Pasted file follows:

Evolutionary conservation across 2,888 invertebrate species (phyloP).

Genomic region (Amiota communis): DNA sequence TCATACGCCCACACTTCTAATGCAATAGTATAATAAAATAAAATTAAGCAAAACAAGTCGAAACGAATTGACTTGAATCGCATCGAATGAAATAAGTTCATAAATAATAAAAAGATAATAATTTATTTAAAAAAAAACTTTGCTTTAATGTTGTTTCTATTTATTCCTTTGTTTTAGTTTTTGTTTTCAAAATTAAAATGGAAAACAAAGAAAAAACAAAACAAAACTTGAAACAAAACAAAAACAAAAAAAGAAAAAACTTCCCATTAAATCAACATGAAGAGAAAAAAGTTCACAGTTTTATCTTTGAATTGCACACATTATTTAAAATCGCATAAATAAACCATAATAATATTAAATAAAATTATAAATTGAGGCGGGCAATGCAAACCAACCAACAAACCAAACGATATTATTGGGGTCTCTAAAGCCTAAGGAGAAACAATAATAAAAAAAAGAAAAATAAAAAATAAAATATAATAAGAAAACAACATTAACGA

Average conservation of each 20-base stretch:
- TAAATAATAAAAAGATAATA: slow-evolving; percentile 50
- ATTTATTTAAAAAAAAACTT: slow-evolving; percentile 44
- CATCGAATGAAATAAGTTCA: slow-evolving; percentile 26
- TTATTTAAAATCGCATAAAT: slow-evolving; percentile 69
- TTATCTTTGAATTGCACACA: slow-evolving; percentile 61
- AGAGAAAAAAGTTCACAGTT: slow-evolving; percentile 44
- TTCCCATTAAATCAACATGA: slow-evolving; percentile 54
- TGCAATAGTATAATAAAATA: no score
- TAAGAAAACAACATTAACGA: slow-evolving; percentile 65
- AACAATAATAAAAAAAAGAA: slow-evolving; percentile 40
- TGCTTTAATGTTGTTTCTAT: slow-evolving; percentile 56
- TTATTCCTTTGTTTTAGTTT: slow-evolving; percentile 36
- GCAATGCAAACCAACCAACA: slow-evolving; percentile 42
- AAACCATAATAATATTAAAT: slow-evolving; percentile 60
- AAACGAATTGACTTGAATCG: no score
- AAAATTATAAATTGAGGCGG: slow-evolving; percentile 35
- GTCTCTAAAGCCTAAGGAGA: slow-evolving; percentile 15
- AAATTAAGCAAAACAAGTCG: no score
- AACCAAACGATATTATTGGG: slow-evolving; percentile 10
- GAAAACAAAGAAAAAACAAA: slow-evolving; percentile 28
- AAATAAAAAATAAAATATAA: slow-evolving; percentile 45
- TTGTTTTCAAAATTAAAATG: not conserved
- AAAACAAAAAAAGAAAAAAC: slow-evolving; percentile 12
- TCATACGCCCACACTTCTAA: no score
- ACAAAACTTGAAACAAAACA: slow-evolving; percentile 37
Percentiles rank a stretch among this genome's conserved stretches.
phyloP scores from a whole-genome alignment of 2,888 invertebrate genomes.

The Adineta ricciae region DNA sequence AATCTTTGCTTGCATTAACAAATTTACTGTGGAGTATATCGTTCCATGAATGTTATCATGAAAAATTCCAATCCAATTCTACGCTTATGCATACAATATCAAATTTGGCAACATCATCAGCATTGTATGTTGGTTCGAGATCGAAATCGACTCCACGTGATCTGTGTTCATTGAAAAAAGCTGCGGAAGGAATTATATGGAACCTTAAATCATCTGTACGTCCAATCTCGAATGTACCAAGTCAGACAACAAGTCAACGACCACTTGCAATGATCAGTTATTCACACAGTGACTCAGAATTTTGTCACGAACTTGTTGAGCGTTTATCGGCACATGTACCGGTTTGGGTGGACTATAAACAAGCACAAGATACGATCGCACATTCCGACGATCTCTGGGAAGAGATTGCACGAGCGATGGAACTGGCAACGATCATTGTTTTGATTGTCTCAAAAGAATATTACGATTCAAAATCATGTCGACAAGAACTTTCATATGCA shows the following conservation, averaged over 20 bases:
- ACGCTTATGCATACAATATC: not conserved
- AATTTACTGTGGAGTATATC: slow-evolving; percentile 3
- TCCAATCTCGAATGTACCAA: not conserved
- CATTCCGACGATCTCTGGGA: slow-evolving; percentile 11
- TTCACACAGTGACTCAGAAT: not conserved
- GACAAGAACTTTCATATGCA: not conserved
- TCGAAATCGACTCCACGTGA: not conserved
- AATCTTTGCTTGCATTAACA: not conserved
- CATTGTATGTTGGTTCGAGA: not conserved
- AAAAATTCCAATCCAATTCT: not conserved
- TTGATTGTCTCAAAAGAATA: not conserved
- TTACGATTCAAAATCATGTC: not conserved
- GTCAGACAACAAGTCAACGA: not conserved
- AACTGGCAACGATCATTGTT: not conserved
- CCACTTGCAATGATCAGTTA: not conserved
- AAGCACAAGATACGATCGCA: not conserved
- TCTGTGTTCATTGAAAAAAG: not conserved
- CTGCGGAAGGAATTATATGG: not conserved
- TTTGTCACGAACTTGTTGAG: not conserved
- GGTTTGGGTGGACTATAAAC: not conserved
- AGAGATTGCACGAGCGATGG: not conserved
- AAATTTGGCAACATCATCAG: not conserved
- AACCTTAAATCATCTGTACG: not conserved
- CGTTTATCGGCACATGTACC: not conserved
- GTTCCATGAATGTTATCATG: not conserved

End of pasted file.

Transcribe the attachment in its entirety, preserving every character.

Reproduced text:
Evolutionary conservation across 2,888 invertebrate species (phyloP).

Genomic region (Amiota communis): DNA sequence TCATACGCCCACACTTCTAATGCAATAGTATAATAAAATAAAATTAAGCAAAACAAGTCGAAACGAATTGACTTGAATCGCATCGAATGAAATAAGTTCATAAATAATAAAAAGATAATAATTTATTTAAAAAAAAACTTTGCTTTAATGTTGTTTCTATTTATTCCTTTGTTTTAGTTTTTGTTTTCAAAATTAAAATGGAAAACAAAGAAAAAACAAAACAAAACTTGAAACAAAACAAAAACAAAAAAAGAAAAAACTTCCCATTAAATCAACATGAAGAGAAAAAAGTTCACAGTTTTATCTTTGAATTGCACACATTATTTAAAATCGCATAAATAAACCATAATAATATTAAATAAAATTATAAATTGAGGCGGGCAATGCAAACCAACCAACAAACCAAACGATATTATTGGGGTCTCTAAAGCCTAAGGAGAAACAATAATAAAAAAAAGAAAAATAAAAAATAAAATATAATAAGAAAACAACATTAACGA

Average conservation of each 20-base stretch:
- TAAATAATAAAAAGATAATA: slow-evolving; percentile 50
- ATTTATTTAAAAAAAAACTT: slow-evolving; percentile 44
- CATCGAATGAAATAAGTTCA: slow-evolving; percentile 26
- TTATTTAAAATCGCATAAAT: slow-evolving; percentile 69
- TTATCTTTGAATTGCACACA: slow-evolving; percentile 61
- AGAGAAAAAAGTTCACAGTT: slow-evolving; percentile 44
- TTCCCATTAAATCAACATGA: slow-evolving; percentile 54
- TGCAATAGTATAATAAAATA: no score
- TAAGAAAACAACATTAACGA: slow-evolving; percentile 65
- AACAATAATAAAAAAAAGAA: slow-evolving; percentile 40
- TGCTTTAATGTTGTTTCTAT: slow-evolving; percentile 56
- TTATTCCTTTGTTTTAGTTT: slow-evolving; percentile 36
- GCAATGCAAACCAACCAACA: slow-evolving; percentile 42
- AAACCATAATAATATTAAAT: slow-evolving; percentile 60
- AAACGAATTGACTTGAATCG: no score
- AAAATTATAAATTGAGGCGG: slow-evolving; percentile 35
- GTCTCTAAAGCCTAAGGAGA: slow-evolving; percentile 15
- AAATTAAGCAAAACAAGTCG: no score
- AACCAAACGATATTATTGGG: slow-evolving; percentile 10
- GAAAACAAAGAAAAAACAAA: slow-evolving; percentile 28
- AAATAAAAAATAAAATATAA: slow-evolving; percentile 45
- TTGTTTTCAAAATTAAAATG: not conserved
- AAAACAAAAAAAGAAAAAAC: slow-evolving; percentile 12
- TCATACGCCCACACTTCTAA: no score
- ACAAAACTTGAAACAAAACA: slow-evolving; percentile 37
Percentiles rank a stretch among this genome's conserved stretches.
phyloP scores from a whole-genome alignment of 2,888 invertebrate genomes.

The Adineta ricciae region DNA sequence AATCTTTGCTTGCATTAACAAATTTACTGTGGAGTATATCGTTCCATGAATGTTATCATGAAAAATTCCAATCCAATTCTACGCTTATGCATACAATATCAAATTTGGCAACATCATCAGCATTGTATGTTGGTTCGAGATCGAAATCGACTCCACGTGATCTGTGTTCATTGAAAAAAGCTGCGGAAGGAATTATATGGAACCTTAAATCATCTGTACGTCCAATCTCGAATGTACCAAGTCAGACAACAAGTCAACGACCACTTGCAATGATCAGTTATTCACACAGTGACTCAGAATTTTGTCACGAACTTGTTGAGCGTTTATCGGCACATGTACCGGTTTGGGTGGACTATAAACAAGCACAAGATACGATCGCACATTCCGACGATCTCTGGGAAGAGATTGCACGAGCGATGGAACTGGCAACGATCATTGTTTTGATTGTCTCAAAAGAATATTACGATTCAAAATCATGTCGACAAGAACTTTCATATGCA shows the following conservation, averaged over 20 bases:
- ACGCTTATGCATACAATATC: not conserved
- AATTTACTGTGGAGTATATC: slow-evolving; percentile 3
- TCCAATCTCGAATGTACCAA: not conserved
- CATTCCGACGATCTCTGGGA: slow-evolving; percentile 11
- TTCACACAGTGACTCAGAAT: not conserved
- GACAAGAACTTTCATATGCA: not conserved
- TCGAAATCGACTCCACGTGA: not conserved
- AATCTTTGCTTGCATTAACA: not conserved
- CATTGTATGTTGGTTCGAGA: not conserved
- AAAAATTCCAATCCAATTCT: not conserved
- TTGATTGTCTCAAAAGAATA: not conserved
- TTACGATTCAAAATCATGTC: not conserved
- GTCAGACAACAAGTCAACGA: not conserved
- AACTGGCAACGATCATTGTT: not conserved
- CCACTTGCAATGATCAGTTA: not conserved
- AAGCACAAGATACGATCGCA: not conserved
- TCTGTGTTCATTGAAAAAAG: not conserved
- CTGCGGAAGGAATTATATGG: not conserved
- TTTGTCACGAACTTGTTGAG: not conserved
- GGTTTGGGTGGACTATAAAC: not conserved
- AGAGATTGCACGAGCGATGG: not conserved
- AAATTTGGCAACATCATCAG: not conserved
- AACCTTAAATCATCTGTACG: not conserved
- CGTTTATCGGCACATGTACC: not conserved
- GTTCCATGAATGTTATCATG: not conserved